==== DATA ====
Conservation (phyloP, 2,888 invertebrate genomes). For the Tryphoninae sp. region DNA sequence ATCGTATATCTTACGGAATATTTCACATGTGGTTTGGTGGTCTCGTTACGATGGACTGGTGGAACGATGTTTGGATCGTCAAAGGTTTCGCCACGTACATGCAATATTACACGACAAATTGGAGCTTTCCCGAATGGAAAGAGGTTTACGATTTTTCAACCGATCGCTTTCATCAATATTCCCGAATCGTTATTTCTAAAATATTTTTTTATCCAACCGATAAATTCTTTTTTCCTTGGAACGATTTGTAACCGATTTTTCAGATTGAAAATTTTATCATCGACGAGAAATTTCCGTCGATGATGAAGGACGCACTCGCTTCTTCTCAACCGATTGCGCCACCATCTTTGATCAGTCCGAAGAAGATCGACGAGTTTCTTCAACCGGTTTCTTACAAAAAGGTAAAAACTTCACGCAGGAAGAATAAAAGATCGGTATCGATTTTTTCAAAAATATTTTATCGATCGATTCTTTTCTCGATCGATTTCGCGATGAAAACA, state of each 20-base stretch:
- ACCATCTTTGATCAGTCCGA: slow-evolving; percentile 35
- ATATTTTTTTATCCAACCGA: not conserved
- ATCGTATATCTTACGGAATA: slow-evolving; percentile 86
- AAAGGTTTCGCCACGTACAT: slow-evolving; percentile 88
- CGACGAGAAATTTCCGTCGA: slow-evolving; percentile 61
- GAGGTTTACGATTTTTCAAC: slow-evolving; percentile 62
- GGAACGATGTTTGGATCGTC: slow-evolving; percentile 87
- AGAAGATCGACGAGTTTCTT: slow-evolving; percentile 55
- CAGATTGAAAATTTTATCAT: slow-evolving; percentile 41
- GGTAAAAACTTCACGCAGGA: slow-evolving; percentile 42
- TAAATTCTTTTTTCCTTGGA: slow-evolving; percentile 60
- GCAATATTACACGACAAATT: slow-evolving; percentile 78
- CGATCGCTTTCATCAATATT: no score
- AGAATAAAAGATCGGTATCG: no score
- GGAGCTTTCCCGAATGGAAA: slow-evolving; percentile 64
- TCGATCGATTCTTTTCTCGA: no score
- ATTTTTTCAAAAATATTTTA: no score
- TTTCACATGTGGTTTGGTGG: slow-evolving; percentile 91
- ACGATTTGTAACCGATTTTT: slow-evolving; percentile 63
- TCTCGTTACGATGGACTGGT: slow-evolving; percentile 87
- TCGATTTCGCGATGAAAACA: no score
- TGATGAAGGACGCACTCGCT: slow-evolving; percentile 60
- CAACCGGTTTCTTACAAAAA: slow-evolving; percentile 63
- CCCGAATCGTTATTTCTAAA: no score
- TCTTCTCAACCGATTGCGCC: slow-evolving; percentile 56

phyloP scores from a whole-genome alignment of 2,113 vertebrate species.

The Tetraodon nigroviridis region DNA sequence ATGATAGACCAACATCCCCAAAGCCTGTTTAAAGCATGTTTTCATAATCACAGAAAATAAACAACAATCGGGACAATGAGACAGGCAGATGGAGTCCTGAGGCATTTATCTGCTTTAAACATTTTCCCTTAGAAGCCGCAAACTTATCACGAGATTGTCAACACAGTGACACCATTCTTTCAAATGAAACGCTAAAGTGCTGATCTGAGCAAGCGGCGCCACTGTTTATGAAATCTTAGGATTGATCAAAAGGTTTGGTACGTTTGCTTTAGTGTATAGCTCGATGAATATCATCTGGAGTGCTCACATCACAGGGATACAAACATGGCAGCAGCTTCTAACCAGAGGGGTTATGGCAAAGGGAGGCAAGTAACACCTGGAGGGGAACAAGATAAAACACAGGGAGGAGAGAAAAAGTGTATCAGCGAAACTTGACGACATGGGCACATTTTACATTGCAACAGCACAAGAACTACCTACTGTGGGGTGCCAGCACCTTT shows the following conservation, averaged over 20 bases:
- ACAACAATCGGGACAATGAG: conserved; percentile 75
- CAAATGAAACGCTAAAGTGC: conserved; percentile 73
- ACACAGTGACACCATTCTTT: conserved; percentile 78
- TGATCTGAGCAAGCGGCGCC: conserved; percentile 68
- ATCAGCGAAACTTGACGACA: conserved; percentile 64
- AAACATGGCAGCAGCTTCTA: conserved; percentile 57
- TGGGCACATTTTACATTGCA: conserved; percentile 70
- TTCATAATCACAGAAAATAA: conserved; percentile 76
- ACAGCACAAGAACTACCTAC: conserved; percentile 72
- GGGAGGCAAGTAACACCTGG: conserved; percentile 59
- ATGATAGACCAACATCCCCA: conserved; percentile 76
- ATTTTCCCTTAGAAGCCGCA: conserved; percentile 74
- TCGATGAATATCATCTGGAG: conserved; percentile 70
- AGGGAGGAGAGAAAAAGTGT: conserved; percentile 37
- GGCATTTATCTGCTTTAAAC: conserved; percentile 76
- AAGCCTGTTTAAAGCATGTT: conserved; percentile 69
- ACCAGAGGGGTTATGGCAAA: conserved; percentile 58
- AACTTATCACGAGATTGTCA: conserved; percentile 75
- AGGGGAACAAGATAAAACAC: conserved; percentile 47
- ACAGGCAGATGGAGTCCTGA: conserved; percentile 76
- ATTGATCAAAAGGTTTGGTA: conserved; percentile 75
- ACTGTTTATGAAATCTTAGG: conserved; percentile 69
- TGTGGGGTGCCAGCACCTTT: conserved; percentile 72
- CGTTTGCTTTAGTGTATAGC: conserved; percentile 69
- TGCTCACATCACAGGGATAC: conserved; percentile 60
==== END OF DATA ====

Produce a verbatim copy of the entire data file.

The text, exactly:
Conservation (phyloP, 2,888 invertebrate genomes). For the Tryphoninae sp. region DNA sequence ATCGTATATCTTACGGAATATTTCACATGTGGTTTGGTGGTCTCGTTACGATGGACTGGTGGAACGATGTTTGGATCGTCAAAGGTTTCGCCACGTACATGCAATATTACACGACAAATTGGAGCTTTCCCGAATGGAAAGAGGTTTACGATTTTTCAACCGATCGCTTTCATCAATATTCCCGAATCGTTATTTCTAAAATATTTTTTTATCCAACCGATAAATTCTTTTTTCCTTGGAACGATTTGTAACCGATTTTTCAGATTGAAAATTTTATCATCGACGAGAAATTTCCGTCGATGATGAAGGACGCACTCGCTTCTTCTCAACCGATTGCGCCACCATCTTTGATCAGTCCGAAGAAGATCGACGAGTTTCTTCAACCGGTTTCTTACAAAAAGGTAAAAACTTCACGCAGGAAGAATAAAAGATCGGTATCGATTTTTTCAAAAATATTTTATCGATCGATTCTTTTCTCGATCGATTTCGCGATGAAAACA, state of each 20-base stretch:
- ACCATCTTTGATCAGTCCGA: slow-evolving; percentile 35
- ATATTTTTTTATCCAACCGA: not conserved
- ATCGTATATCTTACGGAATA: slow-evolving; percentile 86
- AAAGGTTTCGCCACGTACAT: slow-evolving; percentile 88
- CGACGAGAAATTTCCGTCGA: slow-evolving; percentile 61
- GAGGTTTACGATTTTTCAAC: slow-evolving; percentile 62
- GGAACGATGTTTGGATCGTC: slow-evolving; percentile 87
- AGAAGATCGACGAGTTTCTT: slow-evolving; percentile 55
- CAGATTGAAAATTTTATCAT: slow-evolving; percentile 41
- GGTAAAAACTTCACGCAGGA: slow-evolving; percentile 42
- TAAATTCTTTTTTCCTTGGA: slow-evolving; percentile 60
- GCAATATTACACGACAAATT: slow-evolving; percentile 78
- CGATCGCTTTCATCAATATT: no score
- AGAATAAAAGATCGGTATCG: no score
- GGAGCTTTCCCGAATGGAAA: slow-evolving; percentile 64
- TCGATCGATTCTTTTCTCGA: no score
- ATTTTTTCAAAAATATTTTA: no score
- TTTCACATGTGGTTTGGTGG: slow-evolving; percentile 91
- ACGATTTGTAACCGATTTTT: slow-evolving; percentile 63
- TCTCGTTACGATGGACTGGT: slow-evolving; percentile 87
- TCGATTTCGCGATGAAAACA: no score
- TGATGAAGGACGCACTCGCT: slow-evolving; percentile 60
- CAACCGGTTTCTTACAAAAA: slow-evolving; percentile 63
- CCCGAATCGTTATTTCTAAA: no score
- TCTTCTCAACCGATTGCGCC: slow-evolving; percentile 56

phyloP scores from a whole-genome alignment of 2,113 vertebrate species.

The Tetraodon nigroviridis region DNA sequence ATGATAGACCAACATCCCCAAAGCCTGTTTAAAGCATGTTTTCATAATCACAGAAAATAAACAACAATCGGGACAATGAGACAGGCAGATGGAGTCCTGAGGCATTTATCTGCTTTAAACATTTTCCCTTAGAAGCCGCAAACTTATCACGAGATTGTCAACACAGTGACACCATTCTTTCAAATGAAACGCTAAAGTGCTGATCTGAGCAAGCGGCGCCACTGTTTATGAAATCTTAGGATTGATCAAAAGGTTTGGTACGTTTGCTTTAGTGTATAGCTCGATGAATATCATCTGGAGTGCTCACATCACAGGGATACAAACATGGCAGCAGCTTCTAACCAGAGGGGTTATGGCAAAGGGAGGCAAGTAACACCTGGAGGGGAACAAGATAAAACACAGGGAGGAGAGAAAAAGTGTATCAGCGAAACTTGACGACATGGGCACATTTTACATTGCAACAGCACAAGAACTACCTACTGTGGGGTGCCAGCACCTTT shows the following conservation, averaged over 20 bases:
- ACAACAATCGGGACAATGAG: conserved; percentile 75
- CAAATGAAACGCTAAAGTGC: conserved; percentile 73
- ACACAGTGACACCATTCTTT: conserved; percentile 78
- TGATCTGAGCAAGCGGCGCC: conserved; percentile 68
- ATCAGCGAAACTTGACGACA: conserved; percentile 64
- AAACATGGCAGCAGCTTCTA: conserved; percentile 57
- TGGGCACATTTTACATTGCA: conserved; percentile 70
- TTCATAATCACAGAAAATAA: conserved; percentile 76
- ACAGCACAAGAACTACCTAC: conserved; percentile 72
- GGGAGGCAAGTAACACCTGG: conserved; percentile 59
- ATGATAGACCAACATCCCCA: conserved; percentile 76
- ATTTTCCCTTAGAAGCCGCA: conserved; percentile 74
- TCGATGAATATCATCTGGAG: conserved; percentile 70
- AGGGAGGAGAGAAAAAGTGT: conserved; percentile 37
- GGCATTTATCTGCTTTAAAC: conserved; percentile 76
- AAGCCTGTTTAAAGCATGTT: conserved; percentile 69
- ACCAGAGGGGTTATGGCAAA: conserved; percentile 58
- AACTTATCACGAGATTGTCA: conserved; percentile 75
- AGGGGAACAAGATAAAACAC: conserved; percentile 47
- ACAGGCAGATGGAGTCCTGA: conserved; percentile 76
- ATTGATCAAAAGGTTTGGTA: conserved; percentile 75
- ACTGTTTATGAAATCTTAGG: conserved; percentile 69
- TGTGGGGTGCCAGCACCTTT: conserved; percentile 72
- CGTTTGCTTTAGTGTATAGC: conserved; percentile 69
- TGCTCACATCACAGGGATAC: conserved; percentile 60